Issue > Poetry
Ann Herlong-Bodman

Ann Herlong-Bodman

Ann Herlong-Bodman has published a novel, a sailing memoir and three collections of poetry. Her work has appeared in numerous journals with new poems forthcoming in Atlanta Review and The South Carolina Review. She is a former journalist, travel writer and college teacher whose full-length poetry manuscript was named runner-up in the 2010 SC Poetry Initiative competition. A featured reader at the Piccolo Spoleto Series in Charleston, SC., she lives along the Carolina coast.

Found In Translation

In late July the water here is so calm
you can hardly sail. Sailors call it "coasting."
Water the color of blue sunlight. White goatskin tents.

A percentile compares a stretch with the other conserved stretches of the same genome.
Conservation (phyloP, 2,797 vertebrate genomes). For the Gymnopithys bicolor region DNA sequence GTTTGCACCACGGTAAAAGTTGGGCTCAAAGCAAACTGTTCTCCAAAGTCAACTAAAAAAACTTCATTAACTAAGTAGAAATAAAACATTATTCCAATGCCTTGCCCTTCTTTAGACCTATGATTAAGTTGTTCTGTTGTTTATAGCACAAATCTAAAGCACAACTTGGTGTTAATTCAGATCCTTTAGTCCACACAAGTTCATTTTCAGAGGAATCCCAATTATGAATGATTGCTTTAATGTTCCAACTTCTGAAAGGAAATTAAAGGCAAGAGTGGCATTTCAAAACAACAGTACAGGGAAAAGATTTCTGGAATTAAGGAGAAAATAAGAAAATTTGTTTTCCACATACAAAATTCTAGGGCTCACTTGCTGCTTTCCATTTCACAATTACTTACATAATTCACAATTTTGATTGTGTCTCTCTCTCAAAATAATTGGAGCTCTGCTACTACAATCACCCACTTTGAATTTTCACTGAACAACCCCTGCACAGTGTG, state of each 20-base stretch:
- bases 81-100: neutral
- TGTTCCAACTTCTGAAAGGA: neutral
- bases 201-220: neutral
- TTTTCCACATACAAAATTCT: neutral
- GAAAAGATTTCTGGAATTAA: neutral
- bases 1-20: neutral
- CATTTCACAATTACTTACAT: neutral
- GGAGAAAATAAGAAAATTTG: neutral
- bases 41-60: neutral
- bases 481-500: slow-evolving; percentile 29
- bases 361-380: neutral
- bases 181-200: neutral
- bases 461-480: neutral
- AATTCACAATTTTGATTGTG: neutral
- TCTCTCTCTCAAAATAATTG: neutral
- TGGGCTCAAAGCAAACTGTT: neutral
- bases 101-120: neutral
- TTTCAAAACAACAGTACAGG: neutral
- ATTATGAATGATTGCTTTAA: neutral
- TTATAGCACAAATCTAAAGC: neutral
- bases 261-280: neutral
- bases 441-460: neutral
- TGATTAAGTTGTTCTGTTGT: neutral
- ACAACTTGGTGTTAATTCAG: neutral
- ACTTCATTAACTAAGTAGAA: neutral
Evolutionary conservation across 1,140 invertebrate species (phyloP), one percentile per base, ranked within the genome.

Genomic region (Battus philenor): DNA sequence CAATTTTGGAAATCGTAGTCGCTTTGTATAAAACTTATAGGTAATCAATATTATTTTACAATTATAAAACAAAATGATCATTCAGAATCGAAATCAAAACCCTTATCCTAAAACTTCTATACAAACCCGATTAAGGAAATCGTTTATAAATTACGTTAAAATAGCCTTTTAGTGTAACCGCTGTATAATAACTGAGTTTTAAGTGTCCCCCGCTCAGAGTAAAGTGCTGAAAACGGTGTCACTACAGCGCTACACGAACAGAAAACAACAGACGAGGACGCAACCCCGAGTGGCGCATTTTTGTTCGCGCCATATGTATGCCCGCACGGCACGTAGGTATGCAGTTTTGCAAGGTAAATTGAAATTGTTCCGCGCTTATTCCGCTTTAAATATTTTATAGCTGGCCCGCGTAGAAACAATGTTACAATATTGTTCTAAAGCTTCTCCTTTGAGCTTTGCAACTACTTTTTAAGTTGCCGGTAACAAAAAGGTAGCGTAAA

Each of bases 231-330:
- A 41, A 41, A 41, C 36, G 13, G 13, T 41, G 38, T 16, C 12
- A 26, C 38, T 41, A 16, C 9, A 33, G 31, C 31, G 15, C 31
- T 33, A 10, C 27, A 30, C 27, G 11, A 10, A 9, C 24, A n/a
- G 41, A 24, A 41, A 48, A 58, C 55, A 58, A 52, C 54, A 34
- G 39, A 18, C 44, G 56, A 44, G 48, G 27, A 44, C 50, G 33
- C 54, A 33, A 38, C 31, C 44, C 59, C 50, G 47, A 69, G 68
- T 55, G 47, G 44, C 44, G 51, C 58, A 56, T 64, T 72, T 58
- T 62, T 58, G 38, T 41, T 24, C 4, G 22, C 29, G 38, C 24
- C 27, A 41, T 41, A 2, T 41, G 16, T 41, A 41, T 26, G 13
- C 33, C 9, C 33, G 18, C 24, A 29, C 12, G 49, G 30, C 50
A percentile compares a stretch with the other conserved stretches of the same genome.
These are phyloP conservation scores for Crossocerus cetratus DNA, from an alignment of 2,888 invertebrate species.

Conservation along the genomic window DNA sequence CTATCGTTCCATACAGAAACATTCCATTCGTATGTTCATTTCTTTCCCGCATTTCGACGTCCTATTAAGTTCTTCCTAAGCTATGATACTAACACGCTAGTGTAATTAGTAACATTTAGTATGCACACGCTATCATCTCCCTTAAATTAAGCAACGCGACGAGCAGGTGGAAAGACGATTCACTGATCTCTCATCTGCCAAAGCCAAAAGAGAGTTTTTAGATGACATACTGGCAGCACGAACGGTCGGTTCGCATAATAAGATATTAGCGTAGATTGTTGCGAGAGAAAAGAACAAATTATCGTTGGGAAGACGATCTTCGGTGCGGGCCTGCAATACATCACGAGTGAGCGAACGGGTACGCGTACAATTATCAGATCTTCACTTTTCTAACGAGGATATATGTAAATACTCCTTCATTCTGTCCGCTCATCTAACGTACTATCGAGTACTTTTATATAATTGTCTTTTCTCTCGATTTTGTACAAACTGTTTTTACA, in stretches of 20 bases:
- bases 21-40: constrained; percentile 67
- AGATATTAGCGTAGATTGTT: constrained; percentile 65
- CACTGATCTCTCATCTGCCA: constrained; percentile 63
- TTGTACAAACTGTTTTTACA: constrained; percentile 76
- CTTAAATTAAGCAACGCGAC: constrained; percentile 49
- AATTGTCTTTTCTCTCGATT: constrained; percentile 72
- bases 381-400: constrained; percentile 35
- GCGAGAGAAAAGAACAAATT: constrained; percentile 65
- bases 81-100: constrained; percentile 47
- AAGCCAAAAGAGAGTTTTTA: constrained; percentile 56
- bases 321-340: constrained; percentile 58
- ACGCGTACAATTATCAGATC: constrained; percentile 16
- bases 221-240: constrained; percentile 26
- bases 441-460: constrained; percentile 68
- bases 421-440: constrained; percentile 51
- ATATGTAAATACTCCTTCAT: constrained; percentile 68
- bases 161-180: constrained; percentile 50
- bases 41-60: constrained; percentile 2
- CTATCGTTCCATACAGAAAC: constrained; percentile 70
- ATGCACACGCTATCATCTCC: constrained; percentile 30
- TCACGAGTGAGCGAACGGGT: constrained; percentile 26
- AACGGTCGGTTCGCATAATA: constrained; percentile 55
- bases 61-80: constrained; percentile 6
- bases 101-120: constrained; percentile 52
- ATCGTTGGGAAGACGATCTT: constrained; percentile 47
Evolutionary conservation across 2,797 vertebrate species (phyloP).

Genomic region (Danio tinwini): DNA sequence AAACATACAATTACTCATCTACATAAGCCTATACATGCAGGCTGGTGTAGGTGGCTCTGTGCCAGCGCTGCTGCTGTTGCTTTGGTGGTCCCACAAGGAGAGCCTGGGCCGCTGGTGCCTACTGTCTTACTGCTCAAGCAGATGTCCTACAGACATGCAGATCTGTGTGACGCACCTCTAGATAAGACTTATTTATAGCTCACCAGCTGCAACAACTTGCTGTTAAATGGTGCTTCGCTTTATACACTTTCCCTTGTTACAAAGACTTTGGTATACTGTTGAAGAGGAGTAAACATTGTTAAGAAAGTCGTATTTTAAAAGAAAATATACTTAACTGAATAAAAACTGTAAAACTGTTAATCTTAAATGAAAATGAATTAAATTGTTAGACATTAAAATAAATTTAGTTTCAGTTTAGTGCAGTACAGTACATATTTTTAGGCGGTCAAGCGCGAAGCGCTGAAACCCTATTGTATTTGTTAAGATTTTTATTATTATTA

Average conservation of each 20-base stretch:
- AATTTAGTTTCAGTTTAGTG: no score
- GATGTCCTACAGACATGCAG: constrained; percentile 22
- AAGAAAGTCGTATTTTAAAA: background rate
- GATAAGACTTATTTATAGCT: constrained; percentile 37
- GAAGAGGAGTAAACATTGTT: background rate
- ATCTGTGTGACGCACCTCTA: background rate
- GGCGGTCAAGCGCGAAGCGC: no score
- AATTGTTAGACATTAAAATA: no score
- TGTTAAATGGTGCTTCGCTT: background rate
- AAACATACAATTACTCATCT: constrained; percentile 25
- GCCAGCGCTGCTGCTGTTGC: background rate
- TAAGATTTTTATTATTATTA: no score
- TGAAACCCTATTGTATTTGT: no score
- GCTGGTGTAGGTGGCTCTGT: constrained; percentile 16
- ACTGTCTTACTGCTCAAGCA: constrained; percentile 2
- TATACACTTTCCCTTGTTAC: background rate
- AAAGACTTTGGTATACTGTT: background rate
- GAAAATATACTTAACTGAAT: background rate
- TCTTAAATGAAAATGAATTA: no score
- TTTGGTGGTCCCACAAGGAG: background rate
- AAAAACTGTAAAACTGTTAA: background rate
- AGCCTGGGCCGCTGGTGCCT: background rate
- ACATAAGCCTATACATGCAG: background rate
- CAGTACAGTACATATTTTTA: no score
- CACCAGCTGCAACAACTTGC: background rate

Brown hills. Sandy beaches. Flowers
doing a curious dance in the water.

Five boys swimming toward your boat, waving
armloads of purple and white bougainvillea—you imagining others
who have been welcomed (or unwelcomed) along this coast—
the Turkestani, the Gobie
out of Mongolia with horses on board.
The Corsicans. The Italians.

At the moment, however, are these boys climbing aboard, 
dripping wet, wide-eyed. You offer towels,
seats in the cockpit, chocolate chip cookies.

You don't pretend to understand their language, just let words fly
back and forth all afternoon.
Gigek. Flower.
Tabak. Plate.
Kozluk. Glasses.
They give a test. You fail.

It's sunset when the boys swim back to shore,

the Mediterranean deepening blue to purple to black,

flames bursting on hillsides, families on holiday
passing down traditions and stories. Except tonight

the stories are about you, the teacher who
flunked the test. You in your bunk forming
words for no one in particular, words
silent, drifting across water.


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